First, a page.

In a couple of recent cases of the day (Tuckerbrook v. Banerjee and Davoyan v. Turkey), plaintiffs who had reason to question whether their efforts to effect service of process had been successful asked the court, after the fact but before the defendant had answered, to approve the service. In Tuckerbrook, the plaintiff asked the court to “deem” service effected; in Davoyan the plaintiffs asked the court to “validate” the service. In both cases, the motions came before the time for the defendant to raise the defense had passed. What’s going on here?
Insufficient service of process is an affirmative defense, which, under Rule 12(h), the defendant must raise in his answer or his first motion under Rule 12(b). As the Tuckerbrook case shows, defendants can waive the defense even where it apparently has merit. If I were a judge, I would not be inclined to rule on the merits of an affirmative defense that the defendant has not raised and may never raise.
In both Tuckerbrook and Davoyan, the plaintiffs sought the court’s approval of their method of serving process without exhausting obviously available methods of service. In Tuckerbrook, it appears that the plaintiff requested the Indian central authority to make service under the Hague Service Convention but did not wait for the central authority to act before seeking to make service by other means. In Davoyan, the plaintiffs did not seek to use means expressly authorized by the Foreign Sovereign Immunities Act. In Davoyan the court rejected the motion outright. In Tuckerbrook the court initially granted the motion only to realize later that service of process had not been validly effected; the plaintiff prevailed on the issue only because the defendant waived it in his Rule 12(b) motion. I wonder whether the time and money spent on these motions was justified by the plaintiffs’ unhappiness with the more time-consuming but also surer means of service available to them.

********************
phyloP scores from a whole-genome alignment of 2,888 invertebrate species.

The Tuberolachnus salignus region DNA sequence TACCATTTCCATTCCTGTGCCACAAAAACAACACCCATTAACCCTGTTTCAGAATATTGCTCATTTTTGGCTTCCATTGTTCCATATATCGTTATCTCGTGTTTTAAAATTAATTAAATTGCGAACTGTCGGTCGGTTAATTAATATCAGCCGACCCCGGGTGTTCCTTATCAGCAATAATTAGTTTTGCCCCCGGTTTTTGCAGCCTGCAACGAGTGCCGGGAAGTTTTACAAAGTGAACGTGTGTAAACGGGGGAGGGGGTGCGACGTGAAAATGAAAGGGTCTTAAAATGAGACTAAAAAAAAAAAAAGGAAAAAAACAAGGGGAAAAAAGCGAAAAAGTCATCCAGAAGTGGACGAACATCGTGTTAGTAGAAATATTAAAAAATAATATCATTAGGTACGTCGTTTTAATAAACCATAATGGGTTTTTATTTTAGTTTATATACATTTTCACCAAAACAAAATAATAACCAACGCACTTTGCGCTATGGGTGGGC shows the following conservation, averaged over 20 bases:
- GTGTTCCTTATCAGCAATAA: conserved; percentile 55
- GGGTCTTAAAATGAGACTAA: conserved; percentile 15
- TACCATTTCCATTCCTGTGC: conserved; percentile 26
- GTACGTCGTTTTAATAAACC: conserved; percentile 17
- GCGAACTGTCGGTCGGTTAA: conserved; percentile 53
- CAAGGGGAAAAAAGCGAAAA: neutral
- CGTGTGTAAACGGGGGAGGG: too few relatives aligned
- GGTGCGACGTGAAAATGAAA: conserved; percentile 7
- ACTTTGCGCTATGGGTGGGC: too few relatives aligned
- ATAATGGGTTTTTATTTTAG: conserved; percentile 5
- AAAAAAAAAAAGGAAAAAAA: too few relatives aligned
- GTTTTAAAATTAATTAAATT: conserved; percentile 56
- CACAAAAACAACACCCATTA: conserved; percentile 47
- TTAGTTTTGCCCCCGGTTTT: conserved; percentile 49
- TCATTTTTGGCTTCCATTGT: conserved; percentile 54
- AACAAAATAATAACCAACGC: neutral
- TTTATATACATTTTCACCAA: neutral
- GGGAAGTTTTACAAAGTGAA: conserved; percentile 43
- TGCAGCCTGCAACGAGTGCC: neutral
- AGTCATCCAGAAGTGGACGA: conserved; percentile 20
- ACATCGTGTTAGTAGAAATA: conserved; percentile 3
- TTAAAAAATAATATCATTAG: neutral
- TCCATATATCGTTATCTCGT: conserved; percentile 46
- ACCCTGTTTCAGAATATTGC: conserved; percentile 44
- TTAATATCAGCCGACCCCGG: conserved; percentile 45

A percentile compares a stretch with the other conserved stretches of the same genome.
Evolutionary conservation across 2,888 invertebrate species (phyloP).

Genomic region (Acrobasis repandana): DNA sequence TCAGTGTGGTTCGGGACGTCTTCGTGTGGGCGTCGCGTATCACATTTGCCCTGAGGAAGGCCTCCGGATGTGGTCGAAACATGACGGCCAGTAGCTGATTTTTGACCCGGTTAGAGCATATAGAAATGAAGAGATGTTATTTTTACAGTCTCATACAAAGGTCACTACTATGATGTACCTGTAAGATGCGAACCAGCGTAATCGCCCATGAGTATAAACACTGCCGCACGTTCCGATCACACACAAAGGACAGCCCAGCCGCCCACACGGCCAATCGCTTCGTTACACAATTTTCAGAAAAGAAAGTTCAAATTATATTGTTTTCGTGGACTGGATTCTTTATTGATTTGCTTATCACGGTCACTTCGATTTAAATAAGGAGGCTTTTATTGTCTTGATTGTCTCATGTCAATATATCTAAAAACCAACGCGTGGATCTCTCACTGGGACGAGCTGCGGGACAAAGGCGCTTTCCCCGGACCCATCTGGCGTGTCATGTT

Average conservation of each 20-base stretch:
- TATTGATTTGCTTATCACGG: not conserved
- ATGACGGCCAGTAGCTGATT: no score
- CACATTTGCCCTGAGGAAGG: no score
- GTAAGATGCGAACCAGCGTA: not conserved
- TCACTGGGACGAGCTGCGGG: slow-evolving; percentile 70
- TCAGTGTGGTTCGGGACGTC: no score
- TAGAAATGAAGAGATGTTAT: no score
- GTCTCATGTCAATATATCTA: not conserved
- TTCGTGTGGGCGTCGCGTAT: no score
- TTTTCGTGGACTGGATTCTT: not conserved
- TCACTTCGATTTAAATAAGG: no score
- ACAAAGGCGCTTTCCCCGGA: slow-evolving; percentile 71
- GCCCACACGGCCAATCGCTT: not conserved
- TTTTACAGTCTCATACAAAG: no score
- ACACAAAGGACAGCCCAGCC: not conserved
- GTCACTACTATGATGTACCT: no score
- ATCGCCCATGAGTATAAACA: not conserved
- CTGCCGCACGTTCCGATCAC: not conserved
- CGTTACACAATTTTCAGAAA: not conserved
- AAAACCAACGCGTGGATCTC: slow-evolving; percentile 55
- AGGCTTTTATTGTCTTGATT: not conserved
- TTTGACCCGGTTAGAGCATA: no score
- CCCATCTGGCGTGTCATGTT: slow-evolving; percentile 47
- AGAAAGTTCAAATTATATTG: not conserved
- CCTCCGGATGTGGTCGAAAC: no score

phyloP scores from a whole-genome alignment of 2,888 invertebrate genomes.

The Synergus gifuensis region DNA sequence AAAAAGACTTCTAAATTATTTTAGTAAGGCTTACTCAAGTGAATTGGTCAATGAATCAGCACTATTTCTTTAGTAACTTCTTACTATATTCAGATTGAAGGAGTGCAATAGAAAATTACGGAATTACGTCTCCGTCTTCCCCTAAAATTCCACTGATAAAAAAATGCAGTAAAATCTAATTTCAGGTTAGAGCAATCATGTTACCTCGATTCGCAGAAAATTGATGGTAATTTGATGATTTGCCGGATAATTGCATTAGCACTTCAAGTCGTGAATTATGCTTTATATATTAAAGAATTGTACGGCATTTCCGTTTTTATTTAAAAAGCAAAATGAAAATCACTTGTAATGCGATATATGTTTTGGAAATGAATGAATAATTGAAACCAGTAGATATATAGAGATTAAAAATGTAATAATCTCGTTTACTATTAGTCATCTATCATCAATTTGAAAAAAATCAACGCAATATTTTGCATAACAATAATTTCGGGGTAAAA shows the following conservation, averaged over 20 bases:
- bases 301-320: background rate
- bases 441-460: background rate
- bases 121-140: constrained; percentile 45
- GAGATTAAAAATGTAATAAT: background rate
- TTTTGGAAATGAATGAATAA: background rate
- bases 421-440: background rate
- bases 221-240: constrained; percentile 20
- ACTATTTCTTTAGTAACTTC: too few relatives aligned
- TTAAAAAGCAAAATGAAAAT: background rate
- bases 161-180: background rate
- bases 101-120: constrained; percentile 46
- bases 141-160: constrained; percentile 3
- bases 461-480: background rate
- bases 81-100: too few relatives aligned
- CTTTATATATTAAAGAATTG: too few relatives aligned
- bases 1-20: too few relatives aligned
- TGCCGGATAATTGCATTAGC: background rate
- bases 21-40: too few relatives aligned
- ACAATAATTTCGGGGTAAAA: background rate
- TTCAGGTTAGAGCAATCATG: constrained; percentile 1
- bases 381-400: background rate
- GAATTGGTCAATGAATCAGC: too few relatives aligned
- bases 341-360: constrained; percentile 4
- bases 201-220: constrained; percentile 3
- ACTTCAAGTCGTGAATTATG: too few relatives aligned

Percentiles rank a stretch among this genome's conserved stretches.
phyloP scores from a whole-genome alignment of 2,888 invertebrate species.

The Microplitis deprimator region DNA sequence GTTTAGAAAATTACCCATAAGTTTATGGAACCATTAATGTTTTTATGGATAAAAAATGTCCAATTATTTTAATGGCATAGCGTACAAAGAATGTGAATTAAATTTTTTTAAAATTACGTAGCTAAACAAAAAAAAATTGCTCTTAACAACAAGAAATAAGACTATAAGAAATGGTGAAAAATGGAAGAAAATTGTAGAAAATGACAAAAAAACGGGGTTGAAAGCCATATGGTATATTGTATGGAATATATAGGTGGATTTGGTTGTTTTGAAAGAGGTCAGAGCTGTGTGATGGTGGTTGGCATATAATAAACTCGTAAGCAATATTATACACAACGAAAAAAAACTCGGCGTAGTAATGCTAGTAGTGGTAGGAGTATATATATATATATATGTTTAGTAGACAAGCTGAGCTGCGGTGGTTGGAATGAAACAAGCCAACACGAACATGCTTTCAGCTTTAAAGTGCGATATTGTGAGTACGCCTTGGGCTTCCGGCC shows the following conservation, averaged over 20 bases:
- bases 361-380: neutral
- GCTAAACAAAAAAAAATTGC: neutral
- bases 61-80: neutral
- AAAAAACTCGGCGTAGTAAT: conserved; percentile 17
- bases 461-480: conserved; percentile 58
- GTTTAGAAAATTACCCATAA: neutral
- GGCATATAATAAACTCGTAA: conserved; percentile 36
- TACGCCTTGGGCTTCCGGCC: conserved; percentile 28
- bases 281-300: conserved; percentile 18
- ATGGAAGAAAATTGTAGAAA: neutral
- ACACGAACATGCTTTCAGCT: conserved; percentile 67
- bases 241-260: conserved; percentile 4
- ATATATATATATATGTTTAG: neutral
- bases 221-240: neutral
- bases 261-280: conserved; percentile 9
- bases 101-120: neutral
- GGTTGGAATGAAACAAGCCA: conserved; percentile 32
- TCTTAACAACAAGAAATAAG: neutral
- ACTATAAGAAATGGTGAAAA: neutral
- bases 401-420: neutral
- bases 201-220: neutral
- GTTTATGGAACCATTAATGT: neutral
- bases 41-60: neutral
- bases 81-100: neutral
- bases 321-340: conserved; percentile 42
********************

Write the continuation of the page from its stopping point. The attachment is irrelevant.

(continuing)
No doubt foreign central authorities could in some cases work faster; and the diplomatic channels available for service under the FSIA could also be quicker and less expensive. But in general, it seems to me that motions seeking post facto validation of potentially problematic service of process are not a great idea.